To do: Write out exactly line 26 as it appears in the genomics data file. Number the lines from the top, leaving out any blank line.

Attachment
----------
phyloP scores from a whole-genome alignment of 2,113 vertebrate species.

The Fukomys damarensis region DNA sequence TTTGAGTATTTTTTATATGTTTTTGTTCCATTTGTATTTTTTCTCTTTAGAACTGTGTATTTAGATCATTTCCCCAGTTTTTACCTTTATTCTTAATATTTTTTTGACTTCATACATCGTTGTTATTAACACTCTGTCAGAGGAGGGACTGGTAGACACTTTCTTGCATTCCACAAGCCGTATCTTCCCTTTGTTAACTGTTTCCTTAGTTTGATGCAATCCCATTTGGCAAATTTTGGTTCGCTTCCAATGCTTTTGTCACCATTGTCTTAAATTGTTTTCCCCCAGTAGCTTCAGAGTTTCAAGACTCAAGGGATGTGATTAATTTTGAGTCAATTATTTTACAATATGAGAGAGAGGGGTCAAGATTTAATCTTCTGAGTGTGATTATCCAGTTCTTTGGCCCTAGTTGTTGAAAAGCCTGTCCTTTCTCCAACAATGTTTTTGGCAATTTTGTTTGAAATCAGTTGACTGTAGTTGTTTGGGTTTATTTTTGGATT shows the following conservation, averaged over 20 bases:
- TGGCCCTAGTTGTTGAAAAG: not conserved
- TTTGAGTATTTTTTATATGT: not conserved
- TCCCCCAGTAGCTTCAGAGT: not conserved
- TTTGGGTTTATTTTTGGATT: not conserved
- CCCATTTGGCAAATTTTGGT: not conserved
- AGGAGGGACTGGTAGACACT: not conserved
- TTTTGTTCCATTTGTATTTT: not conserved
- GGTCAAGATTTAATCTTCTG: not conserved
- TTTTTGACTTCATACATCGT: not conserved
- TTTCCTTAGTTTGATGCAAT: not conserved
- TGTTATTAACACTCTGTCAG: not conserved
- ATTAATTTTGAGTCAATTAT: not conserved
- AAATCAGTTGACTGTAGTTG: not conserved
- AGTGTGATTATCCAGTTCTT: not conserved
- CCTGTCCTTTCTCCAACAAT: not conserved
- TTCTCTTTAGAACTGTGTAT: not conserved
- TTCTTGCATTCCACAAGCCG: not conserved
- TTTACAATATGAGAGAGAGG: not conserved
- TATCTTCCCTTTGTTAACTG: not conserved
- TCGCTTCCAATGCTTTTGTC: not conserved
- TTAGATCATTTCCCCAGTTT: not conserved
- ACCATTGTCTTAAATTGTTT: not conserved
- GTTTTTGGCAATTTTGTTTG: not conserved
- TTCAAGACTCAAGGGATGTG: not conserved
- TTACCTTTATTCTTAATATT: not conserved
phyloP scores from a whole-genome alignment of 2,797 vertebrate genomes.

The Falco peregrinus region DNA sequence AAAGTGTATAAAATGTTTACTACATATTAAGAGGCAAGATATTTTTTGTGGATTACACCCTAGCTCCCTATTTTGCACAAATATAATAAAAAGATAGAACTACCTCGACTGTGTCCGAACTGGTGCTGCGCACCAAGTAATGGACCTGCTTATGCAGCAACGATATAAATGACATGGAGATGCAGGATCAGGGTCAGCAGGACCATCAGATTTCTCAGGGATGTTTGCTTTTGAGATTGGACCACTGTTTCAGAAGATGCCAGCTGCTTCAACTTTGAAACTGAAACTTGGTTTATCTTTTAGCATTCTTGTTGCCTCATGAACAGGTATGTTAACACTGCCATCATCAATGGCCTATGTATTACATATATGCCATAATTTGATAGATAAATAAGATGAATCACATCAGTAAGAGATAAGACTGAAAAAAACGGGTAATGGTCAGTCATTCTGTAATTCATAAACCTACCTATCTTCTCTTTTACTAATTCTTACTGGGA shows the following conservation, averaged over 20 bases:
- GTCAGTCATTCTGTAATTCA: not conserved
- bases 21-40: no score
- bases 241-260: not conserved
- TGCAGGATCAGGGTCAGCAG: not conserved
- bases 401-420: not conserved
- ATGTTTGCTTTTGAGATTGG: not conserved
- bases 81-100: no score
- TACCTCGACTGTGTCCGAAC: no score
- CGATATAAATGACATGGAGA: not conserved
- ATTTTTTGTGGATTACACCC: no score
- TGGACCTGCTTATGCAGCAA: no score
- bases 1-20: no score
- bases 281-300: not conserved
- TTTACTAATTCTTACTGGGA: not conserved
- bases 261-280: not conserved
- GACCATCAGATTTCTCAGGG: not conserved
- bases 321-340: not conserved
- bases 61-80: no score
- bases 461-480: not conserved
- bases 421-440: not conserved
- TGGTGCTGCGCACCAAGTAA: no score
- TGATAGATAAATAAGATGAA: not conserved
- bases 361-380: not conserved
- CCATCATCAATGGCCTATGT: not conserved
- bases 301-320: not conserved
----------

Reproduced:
- TTCAAGACTCAAGGGATGTG: not conserved